With the silicone mold on the eyelid, the technician then curls the lashes using the glue over the mold, which is curved upward and outward to create a curl. As Buhler noted, once the lashes are adhered to the shield and separated, that will reveal the final outcome. It should be noted that this service is done on the upper lashes.

“Once each and every lash is applied onto the mold, we separate them individually, so you get a nice curl on the lashes, and you would apply the perm solution,” Cordi added. “The perm solution is a chemical solution that sits on the root of the eyelashes, between the root and middle of the lash, and it would sit ― depending on the client ― from 10 to 15 minutes.”

Buhler said it could take as little as five minutes, though the processing time depends on the thickness of the hair.

Buhler said the perm solution “softens the hair so it’s malleable or vulnerable .... Then we wipe that off and put on the setting solution, and that re-hardens the hair so the shape is set in place.” (That setting solution, also known as a neutralizer, prevents over-processing, which could lead to leashes looking too curly, according to Cordi, or even droopy, according to Buhler.)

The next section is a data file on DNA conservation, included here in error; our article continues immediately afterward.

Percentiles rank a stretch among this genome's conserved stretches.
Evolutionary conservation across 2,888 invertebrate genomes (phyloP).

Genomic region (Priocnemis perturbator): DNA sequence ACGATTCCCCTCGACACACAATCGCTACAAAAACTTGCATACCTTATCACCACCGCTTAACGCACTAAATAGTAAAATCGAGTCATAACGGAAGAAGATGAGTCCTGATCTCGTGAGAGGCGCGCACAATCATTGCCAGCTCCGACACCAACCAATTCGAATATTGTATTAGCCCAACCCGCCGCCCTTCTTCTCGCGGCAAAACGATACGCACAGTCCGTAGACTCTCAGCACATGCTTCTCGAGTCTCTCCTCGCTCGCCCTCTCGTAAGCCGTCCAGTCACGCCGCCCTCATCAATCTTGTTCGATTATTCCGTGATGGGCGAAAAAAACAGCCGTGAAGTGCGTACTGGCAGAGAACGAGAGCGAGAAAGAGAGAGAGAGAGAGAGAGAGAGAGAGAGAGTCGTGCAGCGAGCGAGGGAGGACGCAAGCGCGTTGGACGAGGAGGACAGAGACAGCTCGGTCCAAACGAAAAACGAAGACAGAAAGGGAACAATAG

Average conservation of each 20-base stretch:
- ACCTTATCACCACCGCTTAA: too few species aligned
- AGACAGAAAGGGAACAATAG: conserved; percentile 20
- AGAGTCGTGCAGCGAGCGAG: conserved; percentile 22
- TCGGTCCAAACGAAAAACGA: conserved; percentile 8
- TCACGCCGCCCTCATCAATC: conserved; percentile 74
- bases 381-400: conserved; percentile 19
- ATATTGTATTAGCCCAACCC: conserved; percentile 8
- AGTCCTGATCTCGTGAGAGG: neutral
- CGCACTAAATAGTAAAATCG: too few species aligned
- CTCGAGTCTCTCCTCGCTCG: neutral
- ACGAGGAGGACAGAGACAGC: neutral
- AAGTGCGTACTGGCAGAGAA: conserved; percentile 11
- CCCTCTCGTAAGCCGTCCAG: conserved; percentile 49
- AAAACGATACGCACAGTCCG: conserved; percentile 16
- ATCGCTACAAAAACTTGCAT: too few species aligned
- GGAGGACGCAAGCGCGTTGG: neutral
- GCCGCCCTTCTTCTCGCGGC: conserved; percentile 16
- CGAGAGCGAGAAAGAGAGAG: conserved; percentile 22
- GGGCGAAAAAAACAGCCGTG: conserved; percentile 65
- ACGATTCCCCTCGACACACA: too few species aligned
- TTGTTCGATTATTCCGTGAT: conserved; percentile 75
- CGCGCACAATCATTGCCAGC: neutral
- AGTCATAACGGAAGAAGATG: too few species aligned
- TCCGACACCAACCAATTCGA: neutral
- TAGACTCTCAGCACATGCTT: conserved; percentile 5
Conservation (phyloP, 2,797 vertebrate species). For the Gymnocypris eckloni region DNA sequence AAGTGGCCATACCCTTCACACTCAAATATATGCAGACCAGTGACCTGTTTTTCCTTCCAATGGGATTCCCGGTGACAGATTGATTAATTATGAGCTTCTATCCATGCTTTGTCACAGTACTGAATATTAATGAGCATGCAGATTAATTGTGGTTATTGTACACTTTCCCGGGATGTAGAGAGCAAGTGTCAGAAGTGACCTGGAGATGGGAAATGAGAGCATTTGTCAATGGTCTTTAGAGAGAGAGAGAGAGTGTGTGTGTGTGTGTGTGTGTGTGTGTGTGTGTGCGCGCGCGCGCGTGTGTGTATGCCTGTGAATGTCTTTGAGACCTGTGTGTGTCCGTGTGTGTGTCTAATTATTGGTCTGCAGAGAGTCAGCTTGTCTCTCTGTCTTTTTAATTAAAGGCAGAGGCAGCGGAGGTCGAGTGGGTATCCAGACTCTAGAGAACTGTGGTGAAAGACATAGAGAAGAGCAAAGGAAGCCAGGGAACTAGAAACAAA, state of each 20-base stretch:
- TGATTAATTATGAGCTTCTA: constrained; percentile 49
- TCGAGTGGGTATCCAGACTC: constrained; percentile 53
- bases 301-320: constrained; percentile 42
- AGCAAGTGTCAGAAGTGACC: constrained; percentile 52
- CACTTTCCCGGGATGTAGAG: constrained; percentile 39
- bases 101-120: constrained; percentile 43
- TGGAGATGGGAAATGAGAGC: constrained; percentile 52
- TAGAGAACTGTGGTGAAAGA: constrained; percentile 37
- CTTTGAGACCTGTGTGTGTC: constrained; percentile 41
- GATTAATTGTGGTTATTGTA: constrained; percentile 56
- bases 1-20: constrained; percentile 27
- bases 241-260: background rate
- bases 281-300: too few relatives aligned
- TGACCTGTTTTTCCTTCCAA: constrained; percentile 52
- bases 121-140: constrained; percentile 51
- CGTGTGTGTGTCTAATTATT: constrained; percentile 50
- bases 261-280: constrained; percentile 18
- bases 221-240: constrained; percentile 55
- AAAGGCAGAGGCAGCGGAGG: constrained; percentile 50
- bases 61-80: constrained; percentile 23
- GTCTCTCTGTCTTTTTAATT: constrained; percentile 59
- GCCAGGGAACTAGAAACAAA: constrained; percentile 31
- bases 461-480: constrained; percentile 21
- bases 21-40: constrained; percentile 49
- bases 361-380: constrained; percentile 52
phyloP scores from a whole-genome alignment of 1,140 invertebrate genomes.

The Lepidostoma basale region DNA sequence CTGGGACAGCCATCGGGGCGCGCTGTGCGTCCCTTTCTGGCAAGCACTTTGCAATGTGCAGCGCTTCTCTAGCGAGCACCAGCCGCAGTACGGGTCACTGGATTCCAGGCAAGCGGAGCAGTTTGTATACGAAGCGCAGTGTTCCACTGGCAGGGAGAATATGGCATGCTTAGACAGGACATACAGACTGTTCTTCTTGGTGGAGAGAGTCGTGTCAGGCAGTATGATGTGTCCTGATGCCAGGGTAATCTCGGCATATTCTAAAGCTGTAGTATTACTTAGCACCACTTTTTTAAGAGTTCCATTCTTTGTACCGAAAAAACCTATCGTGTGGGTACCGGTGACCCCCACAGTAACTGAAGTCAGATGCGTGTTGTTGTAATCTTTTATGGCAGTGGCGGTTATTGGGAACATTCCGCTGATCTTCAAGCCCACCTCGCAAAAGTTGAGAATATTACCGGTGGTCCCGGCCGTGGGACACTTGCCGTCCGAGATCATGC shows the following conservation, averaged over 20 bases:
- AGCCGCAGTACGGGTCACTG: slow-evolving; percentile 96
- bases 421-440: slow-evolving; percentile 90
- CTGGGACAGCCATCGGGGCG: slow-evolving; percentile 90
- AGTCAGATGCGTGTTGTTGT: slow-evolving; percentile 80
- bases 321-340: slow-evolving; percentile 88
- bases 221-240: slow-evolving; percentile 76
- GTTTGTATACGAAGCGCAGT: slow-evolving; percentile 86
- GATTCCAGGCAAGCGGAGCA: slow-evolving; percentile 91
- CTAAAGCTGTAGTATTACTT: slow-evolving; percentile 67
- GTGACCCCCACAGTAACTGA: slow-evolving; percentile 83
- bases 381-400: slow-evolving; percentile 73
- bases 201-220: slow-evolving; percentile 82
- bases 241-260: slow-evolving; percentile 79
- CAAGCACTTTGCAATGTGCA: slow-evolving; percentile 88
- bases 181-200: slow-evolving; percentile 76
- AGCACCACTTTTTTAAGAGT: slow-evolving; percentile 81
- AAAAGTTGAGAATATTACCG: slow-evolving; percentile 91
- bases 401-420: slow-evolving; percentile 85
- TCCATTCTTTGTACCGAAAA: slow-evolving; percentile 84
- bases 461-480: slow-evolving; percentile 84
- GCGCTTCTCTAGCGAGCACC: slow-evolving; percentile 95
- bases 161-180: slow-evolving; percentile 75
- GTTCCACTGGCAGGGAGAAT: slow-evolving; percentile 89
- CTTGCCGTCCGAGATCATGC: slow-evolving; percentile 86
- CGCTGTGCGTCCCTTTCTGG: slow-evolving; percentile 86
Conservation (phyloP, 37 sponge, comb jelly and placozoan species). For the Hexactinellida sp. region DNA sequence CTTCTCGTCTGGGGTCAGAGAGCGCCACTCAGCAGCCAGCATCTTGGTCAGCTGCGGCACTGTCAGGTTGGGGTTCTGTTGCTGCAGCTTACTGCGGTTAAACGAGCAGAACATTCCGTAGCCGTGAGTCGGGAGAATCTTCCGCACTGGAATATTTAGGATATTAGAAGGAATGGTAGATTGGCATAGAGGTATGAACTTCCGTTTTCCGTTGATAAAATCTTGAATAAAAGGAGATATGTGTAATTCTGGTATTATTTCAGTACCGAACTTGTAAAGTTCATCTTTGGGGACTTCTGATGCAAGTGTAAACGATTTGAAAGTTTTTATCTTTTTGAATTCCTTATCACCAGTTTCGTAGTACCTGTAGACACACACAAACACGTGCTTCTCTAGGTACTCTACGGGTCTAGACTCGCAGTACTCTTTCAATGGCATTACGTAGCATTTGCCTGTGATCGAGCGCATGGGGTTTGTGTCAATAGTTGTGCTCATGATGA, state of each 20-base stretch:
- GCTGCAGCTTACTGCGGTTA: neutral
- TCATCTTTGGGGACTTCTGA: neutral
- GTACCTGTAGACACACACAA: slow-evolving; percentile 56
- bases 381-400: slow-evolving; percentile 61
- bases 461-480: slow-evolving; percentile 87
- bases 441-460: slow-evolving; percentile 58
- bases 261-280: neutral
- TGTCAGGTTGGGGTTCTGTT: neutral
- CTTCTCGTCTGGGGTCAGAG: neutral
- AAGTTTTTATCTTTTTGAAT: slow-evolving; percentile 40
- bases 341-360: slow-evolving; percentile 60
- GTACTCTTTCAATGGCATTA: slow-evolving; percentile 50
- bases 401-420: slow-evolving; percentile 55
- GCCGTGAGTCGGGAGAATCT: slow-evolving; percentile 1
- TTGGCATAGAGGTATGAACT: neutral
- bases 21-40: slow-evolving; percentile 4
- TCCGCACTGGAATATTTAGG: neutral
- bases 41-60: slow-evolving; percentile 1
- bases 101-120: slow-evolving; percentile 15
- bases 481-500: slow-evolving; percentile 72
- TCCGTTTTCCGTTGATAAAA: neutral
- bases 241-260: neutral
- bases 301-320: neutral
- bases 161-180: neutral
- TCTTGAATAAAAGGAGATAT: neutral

To get the desired curl, there are different mold shapes and sizes, Buhler added. She stressed Cordi’s point about applying the solution only to the base and middle of the lashes to avoid any damage or breakage to the lash tips.

These photos show the lash lift process. From left, the lashes are spread out over the silicone mold, the perm solution is applied and then a neutralizer ends the process.
Angela Cordi
These photos show the lash lift process. From left, the lashes are spread out over the silicone mold, the perm solution is applied and then a neutralizer ends the process.

Once the solution is removed, an oil or conditioning solution is often applied to the lashes. Lash lifts are often paired with lash tints for extra oomph, Cordi and Buhler said.

When the treatment is done, the client should avoid getting the newly permed lashes wet for the first 24 hours, Cordi and Buhler agreed.

“You just don’t want to use anything that would get your lashes wet, even in terms of steam, hot shower, hot yoga,” she said. “The longer you let it set, the longer it’s going to last.”